Biofilm Integrated Nanofiber Display (BIND)
This is a central platform technology developed by our lab. We seek to continue its development as a versatile and practical materials synthesis method using a combination of biopolymer and organismal engineering.
Biofilm Integrated Nanofiber Display repurposes matrix proteins normally produced by E. coli during biofilm formation as a platform for biopolymer engineering. The technology focuses on the curli system of E. coli, but could be ported to other organismal chassis. Curli are functional amyloids composed primarily of a single protein monomer (CsgA). CsgA is secreted into the extracellular space, where it is nucleated by cell surface proteins to form a beta-helical fold. Additional monomers are added to form fibers many times the cell length. BIND uses the machinery that already exists in E. coli, dedicated to CsgA secretion, to produce fibers composed of engineered CsgA variants. The resulting fibers can be imbued with a range of functional properties, for example the display of specific binding domains, crosslinking domains, or enzymes. In turn, the materials made from these fibers exhibit properties – like specific surface adhesion, molecular recognition, or catalysis – that would be difficult to obtain with conventional synthetic polymers. Ongoing projects in the group are focused on engineering strains with enhanced secretion capabilities and the ability to secrete and assemble increasingly complex biopolymer architectures.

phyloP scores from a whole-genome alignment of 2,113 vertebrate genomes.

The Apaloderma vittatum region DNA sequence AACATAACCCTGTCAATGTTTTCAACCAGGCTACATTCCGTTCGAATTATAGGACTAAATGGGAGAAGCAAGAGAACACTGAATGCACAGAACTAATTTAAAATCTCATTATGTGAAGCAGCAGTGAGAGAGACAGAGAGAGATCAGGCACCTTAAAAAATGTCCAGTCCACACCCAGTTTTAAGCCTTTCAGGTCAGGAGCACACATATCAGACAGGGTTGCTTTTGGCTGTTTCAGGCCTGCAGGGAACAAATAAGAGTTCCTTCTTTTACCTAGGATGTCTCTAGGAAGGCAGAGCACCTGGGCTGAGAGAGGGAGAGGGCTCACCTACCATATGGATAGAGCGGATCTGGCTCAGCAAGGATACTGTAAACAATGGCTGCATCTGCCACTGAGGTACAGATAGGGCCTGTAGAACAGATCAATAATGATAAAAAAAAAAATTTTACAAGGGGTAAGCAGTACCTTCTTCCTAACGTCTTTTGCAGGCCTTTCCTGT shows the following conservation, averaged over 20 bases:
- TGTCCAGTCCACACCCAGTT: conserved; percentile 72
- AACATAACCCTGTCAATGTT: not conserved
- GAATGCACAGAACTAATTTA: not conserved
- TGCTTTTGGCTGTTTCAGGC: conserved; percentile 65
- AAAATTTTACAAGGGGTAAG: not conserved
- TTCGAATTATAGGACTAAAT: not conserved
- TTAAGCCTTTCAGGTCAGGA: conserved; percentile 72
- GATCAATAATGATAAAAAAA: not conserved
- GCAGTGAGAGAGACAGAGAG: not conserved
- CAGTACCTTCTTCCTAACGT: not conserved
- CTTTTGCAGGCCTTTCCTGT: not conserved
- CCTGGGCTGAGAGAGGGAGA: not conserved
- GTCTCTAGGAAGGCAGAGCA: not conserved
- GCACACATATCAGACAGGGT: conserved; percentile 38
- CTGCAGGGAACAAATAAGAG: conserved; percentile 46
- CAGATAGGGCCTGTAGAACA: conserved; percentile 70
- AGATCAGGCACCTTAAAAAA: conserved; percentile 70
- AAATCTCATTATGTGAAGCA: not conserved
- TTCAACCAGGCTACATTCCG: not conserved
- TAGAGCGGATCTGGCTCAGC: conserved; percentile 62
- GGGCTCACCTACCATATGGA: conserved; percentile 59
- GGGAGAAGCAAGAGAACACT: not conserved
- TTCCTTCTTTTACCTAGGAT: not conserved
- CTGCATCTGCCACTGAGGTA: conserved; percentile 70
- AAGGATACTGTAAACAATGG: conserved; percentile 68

A paper describing the use of Congo Red dye fluorescence to monitor curli fiber formation in growing bacterial cultures:
Kan, A., Birnbaum, D. P., Praveschotinunt, P., & Joshi, N. S. (2019). Congo Red fluorescence for rapid in situ characterization of synthetic curli systems. Applied and environmental microbiology, 85(13), e00434-19.
A paper describing the foundational exploration of BIND:
Nguyen, P. Q., Botyanszki, Z., Tay, P. K. R., & Joshi, N. S. (2014). Programmable biofilm-based materials from engineered curli nanofibres. Nature communications, 5(1), 1-10.